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American Association for Hand Surgery
Meeting Home Accreditation Final Program
Theme: Inclusion and Collaboration Theme: Inclusion and Collaboration

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A New Technique for Patient Positioning during Olecranon Fixation
Kristin Sandrowski, MD; Eric M Padegimas, MD; Michael Rivlin, MD
Thomas Jefferson University Hospital, Philadelphia, PA

Introduction: Olecranonfracturesare common injuries of the upper extremity that frequently require operative fixation to restore elbow function. Surgery is often performed lateral or prone, presenting challenges for anesthesia and the surgical team to safely and appropriately position the patient. Prone and lateral positioning can be associated with increased complications in older patients, those with additional comorbidities or elevated body mass index. Supine positioning requires an assistant, the use of an arm board or table for appropriate exposure of the olecranon. We describe an easy and quick surgical set-up that provides good exposure to the operative site and stable positioning of the arm.

Technique: The patientis placed supine on the operative table with the body positioned slightly eccentrically with the operative arm hanging slightly over the edge of the bed. Two paint rollers are secured to the edge of the bed on the operative side, one above the arm and one below the arm, with tips touching forming a triangle. The arm is draped over paint rollers with elbow resting where the paint rollers meet (figure 1).


Figure 1 Figure 2

Next the arm is hung with finger traps to allow placement of a tourniquet with a10-10 drape as proximal as possible (figure 2). The arm is then cleaned and prepped. After the arm is prepped a sterile stockinet is placed over the arm followed by an impermeable and upper extremity drape. The stockinet is wrapped with ioban. Using an esmark the arm is exsanguinated and the tourniquet inflated. The arm is then drapped over the paint rollers and stockinet is cut to allow easy, direct access to the olecranon (Figure 3). To further secure the arm, the esmark is wrapped around the paint rollers, behind proximal humerus, and tied (figure 4).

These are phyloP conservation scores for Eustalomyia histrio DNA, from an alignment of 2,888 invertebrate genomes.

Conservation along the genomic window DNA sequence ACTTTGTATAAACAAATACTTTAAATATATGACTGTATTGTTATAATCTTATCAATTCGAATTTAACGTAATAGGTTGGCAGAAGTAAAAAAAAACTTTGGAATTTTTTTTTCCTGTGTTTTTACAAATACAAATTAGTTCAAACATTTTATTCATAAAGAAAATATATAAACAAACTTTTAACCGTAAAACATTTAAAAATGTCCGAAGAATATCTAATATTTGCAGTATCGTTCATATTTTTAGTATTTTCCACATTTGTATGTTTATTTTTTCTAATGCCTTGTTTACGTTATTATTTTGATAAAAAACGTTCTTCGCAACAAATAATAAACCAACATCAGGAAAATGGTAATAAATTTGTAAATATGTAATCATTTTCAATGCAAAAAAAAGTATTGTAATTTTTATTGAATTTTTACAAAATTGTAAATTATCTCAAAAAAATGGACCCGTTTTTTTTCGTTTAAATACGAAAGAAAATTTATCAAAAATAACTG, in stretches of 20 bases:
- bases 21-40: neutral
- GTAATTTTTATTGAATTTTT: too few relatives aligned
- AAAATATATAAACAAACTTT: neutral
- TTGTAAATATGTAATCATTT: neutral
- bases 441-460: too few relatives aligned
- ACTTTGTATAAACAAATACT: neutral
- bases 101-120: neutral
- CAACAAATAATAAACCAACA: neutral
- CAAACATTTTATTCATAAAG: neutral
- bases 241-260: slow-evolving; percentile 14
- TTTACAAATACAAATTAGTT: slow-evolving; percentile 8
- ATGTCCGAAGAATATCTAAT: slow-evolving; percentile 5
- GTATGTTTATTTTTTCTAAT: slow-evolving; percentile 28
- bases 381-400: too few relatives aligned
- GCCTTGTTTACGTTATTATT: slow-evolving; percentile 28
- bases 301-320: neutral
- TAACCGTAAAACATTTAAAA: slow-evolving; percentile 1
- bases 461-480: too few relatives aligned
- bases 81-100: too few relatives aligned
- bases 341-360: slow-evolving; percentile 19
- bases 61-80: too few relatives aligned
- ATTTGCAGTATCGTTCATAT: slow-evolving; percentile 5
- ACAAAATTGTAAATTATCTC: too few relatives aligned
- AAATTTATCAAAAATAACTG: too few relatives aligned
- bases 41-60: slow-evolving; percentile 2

Figure 4b.JPG5a.JPG

Figure 3 Figure 4

The addition of the esmark allows the arm to stay in place during manipulation without requiring an assistant to hold. Once secure the olecranon is easily accessible for operative fixation and fluoroscopic evaluation (figures 5A&B).

Figure7a.JPGFigure 6.JPG

Figure 5 A B


Appropriate positioning during operative fixation of the olecranon can be challenging and timely. Our technique allows for patients of different age, BMI and comorbidities to be positioned without the increased risks associated with prone and lateral positioning. Further this technique allows for simple, quicker operative set up and easy surgical and fluoroscopic access.

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